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Japanese Toolbox - carrying

804 Views 16 Replies 10 Participants Last post by  SMP
i almost had an aneurysm trying to find the correct spot for this conundrum!

Q: Japanese toolbox has those cute handles on the ends, but how is it carried any distance?

i'm thinking a shoulder strap, but is this the right way to approach the problem?

i need a hand free for my coffee cup!

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I don't know how big (heavy) it is but a picture would help. A tool box carried to a jobsite in my opinion would have a craftsman and a helper each on one handle if it had multiple tools in it.
I've seen a few different options:
Wood Plant Gas Box Wood stain

Wood Wooden block Rectangle Table Hardwood

Wood Rectangle Basket Hardwood Wood stain

Wood Outdoor bench Outdoor furniture Wood stain Hardwood


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I like the idea of a combination of #2 and #4 of what kenny posted. A leather strap on two handles on the ends seems like it wouldn't be a bad approach
#3 is great if it's not to small. Otherwise I think Mos is on to something.
kinda sounds like they're all viable, based on preference lol

I do kind of like the form of these Japanese tool chests. I might have to find an excuse to build one
I made one recently, it was very satisfying.

Th wood grain directions don't allow for nail-less joints, I ended up using brass screws that looked pretty good. Cut nails would have certainly given it a distinctive look.

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the strap style is what i'm thinking. i mean, if you're using both hands to carry the box, how do you scratch your nose?
the strap style is what i m thinking. i mean, if you re using both hands to carry the box, how do you scratch your nose?

- secharles
In my younger days, I'd just use my foot. :)
This one is on eBay right now. The strap has a Y at one end, presumably to make it more comfortable on the shoulder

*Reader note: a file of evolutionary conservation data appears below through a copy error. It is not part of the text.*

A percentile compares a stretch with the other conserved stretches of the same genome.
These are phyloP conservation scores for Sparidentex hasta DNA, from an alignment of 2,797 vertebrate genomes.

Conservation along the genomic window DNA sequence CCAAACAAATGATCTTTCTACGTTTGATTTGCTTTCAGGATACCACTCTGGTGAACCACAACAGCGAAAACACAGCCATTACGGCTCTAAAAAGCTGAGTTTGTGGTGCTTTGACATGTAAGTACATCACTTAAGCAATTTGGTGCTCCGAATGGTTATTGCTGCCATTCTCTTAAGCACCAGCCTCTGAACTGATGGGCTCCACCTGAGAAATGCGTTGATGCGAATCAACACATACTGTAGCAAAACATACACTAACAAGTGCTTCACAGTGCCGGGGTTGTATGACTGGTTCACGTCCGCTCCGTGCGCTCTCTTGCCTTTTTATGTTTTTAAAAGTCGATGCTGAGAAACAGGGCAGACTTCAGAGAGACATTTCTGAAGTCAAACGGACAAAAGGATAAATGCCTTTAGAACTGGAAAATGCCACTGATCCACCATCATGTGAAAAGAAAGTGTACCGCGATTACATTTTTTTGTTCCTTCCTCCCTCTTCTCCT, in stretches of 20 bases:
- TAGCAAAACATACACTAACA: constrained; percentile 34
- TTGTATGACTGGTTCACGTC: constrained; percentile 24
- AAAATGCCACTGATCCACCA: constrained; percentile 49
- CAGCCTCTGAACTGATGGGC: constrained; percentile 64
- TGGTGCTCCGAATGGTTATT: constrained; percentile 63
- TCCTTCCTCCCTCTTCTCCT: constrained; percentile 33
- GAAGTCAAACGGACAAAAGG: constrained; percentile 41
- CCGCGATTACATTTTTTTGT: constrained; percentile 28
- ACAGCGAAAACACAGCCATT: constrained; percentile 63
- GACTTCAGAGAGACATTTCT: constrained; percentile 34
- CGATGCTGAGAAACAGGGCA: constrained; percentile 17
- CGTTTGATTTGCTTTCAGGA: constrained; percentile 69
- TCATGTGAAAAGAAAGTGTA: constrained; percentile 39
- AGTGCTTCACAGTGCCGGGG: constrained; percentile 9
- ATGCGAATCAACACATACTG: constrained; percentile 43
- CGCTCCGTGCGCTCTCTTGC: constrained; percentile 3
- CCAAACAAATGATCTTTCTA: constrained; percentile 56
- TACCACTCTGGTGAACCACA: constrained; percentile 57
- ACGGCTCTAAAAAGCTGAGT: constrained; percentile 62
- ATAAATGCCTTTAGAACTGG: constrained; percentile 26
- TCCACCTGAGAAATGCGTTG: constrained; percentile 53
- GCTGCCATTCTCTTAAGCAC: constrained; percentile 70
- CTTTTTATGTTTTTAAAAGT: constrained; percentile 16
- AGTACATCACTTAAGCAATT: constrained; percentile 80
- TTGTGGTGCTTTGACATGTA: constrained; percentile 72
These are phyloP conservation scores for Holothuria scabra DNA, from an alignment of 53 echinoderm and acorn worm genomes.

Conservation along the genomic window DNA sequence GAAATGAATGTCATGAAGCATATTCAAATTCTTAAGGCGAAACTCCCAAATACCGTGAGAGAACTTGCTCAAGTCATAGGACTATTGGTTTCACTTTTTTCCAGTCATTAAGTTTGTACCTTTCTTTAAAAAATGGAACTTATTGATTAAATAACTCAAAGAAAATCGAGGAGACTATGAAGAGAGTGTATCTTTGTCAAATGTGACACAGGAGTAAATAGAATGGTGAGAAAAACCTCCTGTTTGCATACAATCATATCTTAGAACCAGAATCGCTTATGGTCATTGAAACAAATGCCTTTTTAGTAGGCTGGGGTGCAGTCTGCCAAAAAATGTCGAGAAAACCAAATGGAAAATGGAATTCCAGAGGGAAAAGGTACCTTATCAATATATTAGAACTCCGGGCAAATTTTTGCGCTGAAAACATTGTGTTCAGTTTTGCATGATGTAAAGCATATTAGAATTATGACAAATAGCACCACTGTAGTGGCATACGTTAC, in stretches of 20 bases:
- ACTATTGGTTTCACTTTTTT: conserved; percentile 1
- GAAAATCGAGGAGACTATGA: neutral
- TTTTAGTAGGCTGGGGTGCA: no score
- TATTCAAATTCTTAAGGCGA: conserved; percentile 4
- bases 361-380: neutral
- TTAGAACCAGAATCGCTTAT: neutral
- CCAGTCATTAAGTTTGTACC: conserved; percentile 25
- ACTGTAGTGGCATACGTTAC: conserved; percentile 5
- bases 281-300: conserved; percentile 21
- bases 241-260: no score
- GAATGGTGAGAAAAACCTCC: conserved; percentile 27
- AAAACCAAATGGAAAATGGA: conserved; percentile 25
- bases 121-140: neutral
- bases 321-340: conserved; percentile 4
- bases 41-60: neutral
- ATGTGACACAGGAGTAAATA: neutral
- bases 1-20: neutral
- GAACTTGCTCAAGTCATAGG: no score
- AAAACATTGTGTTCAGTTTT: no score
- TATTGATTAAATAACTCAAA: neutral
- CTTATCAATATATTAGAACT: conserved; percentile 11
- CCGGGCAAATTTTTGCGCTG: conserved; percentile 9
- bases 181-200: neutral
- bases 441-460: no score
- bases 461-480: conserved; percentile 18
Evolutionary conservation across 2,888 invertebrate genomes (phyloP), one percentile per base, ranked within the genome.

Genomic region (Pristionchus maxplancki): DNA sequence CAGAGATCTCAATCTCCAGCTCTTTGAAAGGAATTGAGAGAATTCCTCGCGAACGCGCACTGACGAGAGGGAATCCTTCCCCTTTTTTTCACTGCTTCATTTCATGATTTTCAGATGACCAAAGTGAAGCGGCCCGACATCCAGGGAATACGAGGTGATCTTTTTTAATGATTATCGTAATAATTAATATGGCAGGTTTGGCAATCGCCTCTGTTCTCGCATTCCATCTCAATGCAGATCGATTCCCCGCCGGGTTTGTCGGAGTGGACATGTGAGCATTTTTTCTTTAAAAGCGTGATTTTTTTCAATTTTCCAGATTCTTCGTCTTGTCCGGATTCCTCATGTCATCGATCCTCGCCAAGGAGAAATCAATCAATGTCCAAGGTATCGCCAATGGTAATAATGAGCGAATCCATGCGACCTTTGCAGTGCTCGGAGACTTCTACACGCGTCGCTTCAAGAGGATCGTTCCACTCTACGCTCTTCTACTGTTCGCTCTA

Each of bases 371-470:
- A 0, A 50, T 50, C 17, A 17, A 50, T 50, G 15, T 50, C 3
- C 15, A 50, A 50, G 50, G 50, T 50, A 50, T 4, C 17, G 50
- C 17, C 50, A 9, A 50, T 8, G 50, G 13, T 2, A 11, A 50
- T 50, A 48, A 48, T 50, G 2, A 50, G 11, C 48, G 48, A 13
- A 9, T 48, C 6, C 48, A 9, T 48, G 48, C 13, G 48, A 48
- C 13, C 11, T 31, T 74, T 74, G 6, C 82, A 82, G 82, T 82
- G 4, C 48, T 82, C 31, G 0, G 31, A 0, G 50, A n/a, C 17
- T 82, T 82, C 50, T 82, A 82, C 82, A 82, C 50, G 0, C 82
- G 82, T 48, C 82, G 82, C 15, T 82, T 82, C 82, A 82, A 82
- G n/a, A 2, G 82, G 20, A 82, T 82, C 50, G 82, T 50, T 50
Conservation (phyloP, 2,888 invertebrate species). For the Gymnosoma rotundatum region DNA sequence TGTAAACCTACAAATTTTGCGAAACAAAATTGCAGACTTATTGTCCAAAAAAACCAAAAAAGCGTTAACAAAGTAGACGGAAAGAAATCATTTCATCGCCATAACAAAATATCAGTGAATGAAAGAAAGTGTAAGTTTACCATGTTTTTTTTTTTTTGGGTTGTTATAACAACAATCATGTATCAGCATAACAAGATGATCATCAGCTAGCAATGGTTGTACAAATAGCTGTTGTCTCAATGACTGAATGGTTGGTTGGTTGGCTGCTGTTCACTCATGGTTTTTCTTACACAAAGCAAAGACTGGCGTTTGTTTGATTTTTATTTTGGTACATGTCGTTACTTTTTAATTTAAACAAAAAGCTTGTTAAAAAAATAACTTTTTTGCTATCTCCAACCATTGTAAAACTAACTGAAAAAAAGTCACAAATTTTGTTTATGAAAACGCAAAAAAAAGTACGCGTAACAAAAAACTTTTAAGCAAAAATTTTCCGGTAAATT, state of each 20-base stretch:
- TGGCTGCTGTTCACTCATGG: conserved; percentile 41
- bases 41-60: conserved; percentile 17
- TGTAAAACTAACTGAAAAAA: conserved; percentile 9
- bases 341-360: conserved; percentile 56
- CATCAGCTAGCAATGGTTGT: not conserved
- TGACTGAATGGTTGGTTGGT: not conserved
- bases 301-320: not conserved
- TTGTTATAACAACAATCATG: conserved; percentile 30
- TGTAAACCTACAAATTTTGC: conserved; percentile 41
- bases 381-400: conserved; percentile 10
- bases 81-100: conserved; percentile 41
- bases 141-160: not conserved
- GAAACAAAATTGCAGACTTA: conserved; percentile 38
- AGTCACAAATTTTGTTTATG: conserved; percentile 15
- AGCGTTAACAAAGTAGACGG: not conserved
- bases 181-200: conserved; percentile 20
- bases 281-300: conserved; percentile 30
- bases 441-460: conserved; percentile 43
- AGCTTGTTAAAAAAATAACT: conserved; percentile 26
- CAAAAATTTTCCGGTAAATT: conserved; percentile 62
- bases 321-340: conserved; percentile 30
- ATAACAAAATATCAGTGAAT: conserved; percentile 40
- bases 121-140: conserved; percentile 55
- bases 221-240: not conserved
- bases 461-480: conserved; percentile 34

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-Nathan, TX-Hire the lazy man. He may not do as much work but that's because he will find a better way.

my father spoke a variation: give the laziest man the hardest job and he'll find the easiest way to get it done.

but back to the strap. i don't think i want to fit the kit, so tipping the box won't be an option for me. innovative, though!

wonder how the straps attach to the box? right now, i'm leaning towards two ropes bored & knotted. gathered at the shoulder center by a fabric sleeve to give the whole a bit of panache.
Toshio Odate says, carrying is the apprentice's problem.

I can't find a good picture of somebody carrying a toolbox specifically, but similar loads are shown hoisted up on one shoulder.

Personally, I got into Japanese woodworking through medieval recreation, so I don't understand why anybody would spend time making a traditional toolbox and then add modern innovations!
If you click the ebay link I shared. you can see that there is bolt that acts sort of like a swivel for that strap.
If I were adding a strap to a Japanese toolbox, I'd do it in the style of the box. I'd add a block to each end that would act as handles when the strap wasn't attached. Then in each of those blocks, I'd cut a tapered mortise in the center such that I could put the ends of my strap into the mortise then slide a wedge matching the angle of the mortise wall in from the bottom to wedge the strap in place.

Hopefully that makes some sense, I couldn't find any pictures illustrating what I have in mind :)
From Odate's article "Japanese Toolbox" in American Woodworker magazine, October 1995:
Font Number Circle Art Document


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Makes me wonder if an apprentice ever said "my last day was when I dropped the Masters tool box"
Problem solved:

Or cut a drink holder into the toolbox lid
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